23 May 2014 12:19:30
CardioHealth NI – Give your arteries an MOT!
Gordons Chemists are pleased to offer a new cardiovascular screening clinic.
Statistics indicate that around 60% of the time in heart attack cases, a standard cholesterol or blood pressure test won’t have revealed anything out of the ordinary. Guidelines (published in 2007) from the European Society of Hypertension recommend measuring arterial stiffness in patients with arterial hypertension (high blood pressure).
Gordons Chemists are pleased to offer across Northern Ireland a cardiovascular screening clinic, using a state-of-the-art arteriograph. CardioHealth NI is the first and only company in Northern Ireland that uses an arteriograph; a session with CardioHealth NI at one of our cardiovascular screening clinics is priced at only £50.
A cardiovascular screening using an arteriograph reveals much more than a typical blood pressure or cholesterol test will. By offering this cardiovascular screening clinic, we allow the patient to have a better understanding of the health of their arteries. As such they can make the decision to take control of their cardiovascular health – hopefully reducing the incidence or severity of heart attack, stroke or high blood pressure.
In addition to identifying underlying health problems, the screening includes recommendations on diet and natural health solutions. A detailed report allows the patient to consult with their GP or medical professional in order to seek further advice and treatment, based on the findings of the screening.
The cardiovascular screening clinic is suitable for anyone aged 16 years and over, or anyone with a family history of heart disease, kidney disease or diabetes. It’s also suitable for anyone who drinks alcohol or smokes, is overweight, or participates in (or is returning to) a sport.
About the Arteriograph
An arteriograph is a sophisticated instrument used for detecting changes to the artery walls. The arteriograph uses a cuff that contains special pressure sensors.
These pressure sensors are designed to detect the Pulse Wave (pressure wave) that leaves the heart as it contracts. When the pulse wave reaches the end of the arterial system, it is then reflected back towards the heart. Three key measurements are taken from this pulse wave.
An arteriograph reveals damage to the heart and arteries that a standard blood pressure or cholesterol test will not. It measures parameters that indicate if the patient might at risk of heart attack or stroke, including:
Central Systolic Blood Pressure
This in effect measures blood pressure, at the heart. Studies indicate that this is of greater value than measuring blood pressure on the arm.
This reveals early damage to, and clogging up of, your smaller arteries. When arterial clogging begins, it occurs firstly in the small arteries of the hands and feet. This can be measured and it indicates the degree of clogging and the damage to the inner lining of your smaller arteries.
Pulse Wave Velocity
The speed of the pressure wave described above is measured over a given distance. An increased speed indicates a clogging of the arteries. There is a direct correlation between this, and an increased risk of heart attack/stroke. The reading is often found to be abnormal in patients with kidney disease, diabetes, sufferers of rheumatoid arthritis, and smokers.
The Arteriograph is a new, easy-to-use, and time-effective method for assessing arterial stiffness. Prior to the arteriograph, there were (and still are) two invasive methods used within a hospital setting: the tonometric and piezo-electronic systems (SphygmoCor and Complior).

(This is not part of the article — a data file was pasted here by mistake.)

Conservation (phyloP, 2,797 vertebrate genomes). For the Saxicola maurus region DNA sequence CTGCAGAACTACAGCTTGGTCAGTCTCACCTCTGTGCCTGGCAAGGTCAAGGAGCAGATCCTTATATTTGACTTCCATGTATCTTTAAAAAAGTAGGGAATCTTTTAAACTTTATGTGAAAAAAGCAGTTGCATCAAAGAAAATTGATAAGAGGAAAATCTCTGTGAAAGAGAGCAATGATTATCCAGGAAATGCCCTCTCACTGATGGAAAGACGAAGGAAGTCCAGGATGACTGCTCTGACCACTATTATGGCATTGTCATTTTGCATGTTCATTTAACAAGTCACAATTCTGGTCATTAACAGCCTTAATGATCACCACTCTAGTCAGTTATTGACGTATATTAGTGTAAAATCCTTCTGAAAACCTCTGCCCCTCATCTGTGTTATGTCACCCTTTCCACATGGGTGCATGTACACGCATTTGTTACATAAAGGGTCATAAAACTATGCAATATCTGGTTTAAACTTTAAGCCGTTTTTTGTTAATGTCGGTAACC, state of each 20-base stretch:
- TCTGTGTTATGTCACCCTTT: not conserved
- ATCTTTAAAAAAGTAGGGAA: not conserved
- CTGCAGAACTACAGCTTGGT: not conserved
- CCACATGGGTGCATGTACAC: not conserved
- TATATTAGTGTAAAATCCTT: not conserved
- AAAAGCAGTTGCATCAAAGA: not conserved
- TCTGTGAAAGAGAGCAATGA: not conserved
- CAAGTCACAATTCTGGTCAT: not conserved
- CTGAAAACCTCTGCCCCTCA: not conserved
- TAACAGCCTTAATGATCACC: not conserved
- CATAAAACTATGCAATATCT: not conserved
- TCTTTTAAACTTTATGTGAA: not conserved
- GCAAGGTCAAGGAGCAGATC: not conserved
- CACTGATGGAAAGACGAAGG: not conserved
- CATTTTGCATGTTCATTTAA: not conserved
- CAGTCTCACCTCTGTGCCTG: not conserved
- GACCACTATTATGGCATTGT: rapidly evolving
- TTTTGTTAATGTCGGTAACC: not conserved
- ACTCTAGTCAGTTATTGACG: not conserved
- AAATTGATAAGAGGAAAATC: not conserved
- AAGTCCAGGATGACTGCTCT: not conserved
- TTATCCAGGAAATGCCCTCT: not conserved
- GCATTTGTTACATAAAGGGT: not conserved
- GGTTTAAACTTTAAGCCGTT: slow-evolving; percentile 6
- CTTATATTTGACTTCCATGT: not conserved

An arteriograph is not intended as a replacement for these. Instead, the device is intended for use as a quick, affordable and non-invasive means of diagnosing an underlying condition that the patient may not be aware of. Clinical trials (see below for details) reveal that an arteriograph gives accurate results (which are comparable to the two systems mentioned).
The main advantage of using an arteriograph is that it offers a quick and affordable assessment, using only the upper arm.
Other methods involve a detailed examination and take time to complete. Typically, these (due to the time and expense involved in completing a screening) aren’t readily available at the request of a patient.
CardioHealth NI’s cardiovascular screening clinics offer the patient the opportunity to have a detailed and accurate assessment of their cardiovascular system completed – at a relatively low price, in a location close to them, in just half an hour.
Upcoming clinic detail can be obtained by emailing: email@example.com
Publications on the validation of the Arteriograph device:
- Baulmann, J. et al.
- "A new oscillometric method for assessment of arterial stiffness: comparison with tonometric and piezo-electronic methods"
- J Hypertens 2008, 26:523-528
- Jatoi, N.A., et al.
- “Assessment of arterial stiffness in hypertension: comparison of oscillometric (Arteriograph), piezoelectronic (Complior) and tonometric (SphygmoCor) techniques”
- J Hypertens 2009, 27:2186–2191
- Boutouyrie P, Revera M and Parati G.
- “Obtaining arterial stiffness indices from simple arm cuff measurements: the holy grail?”
- J Hypertension 2009; 27:2159-2161
- Rajzer MW, Wojciechowska W, Klocek M, Palka I, Brzozowska-Kiszka M, Kawecka-Jaszcz K.
- “Comparison of aortic pulse wave velocity measured by three techniques: Complior, SphygmoCor and Arteriograph.”
- J Hypertens 2008; 26:2001-7
- Horváth, G.I. et al
- “Invasive validation of a new oscillometric device (Arteriograph) for measuring augmentation index, central blood pressure and aortic pulse wave velocity”
- J Hypertens 2010, 28:2068–2075
- Parati G, Buyzere de M
- “Evaluating aortic stiffness through an arm cuff oscillometric device: is validation against invasive measurements enough?"
- Journal of Hypertension 2010, 28:2003–2006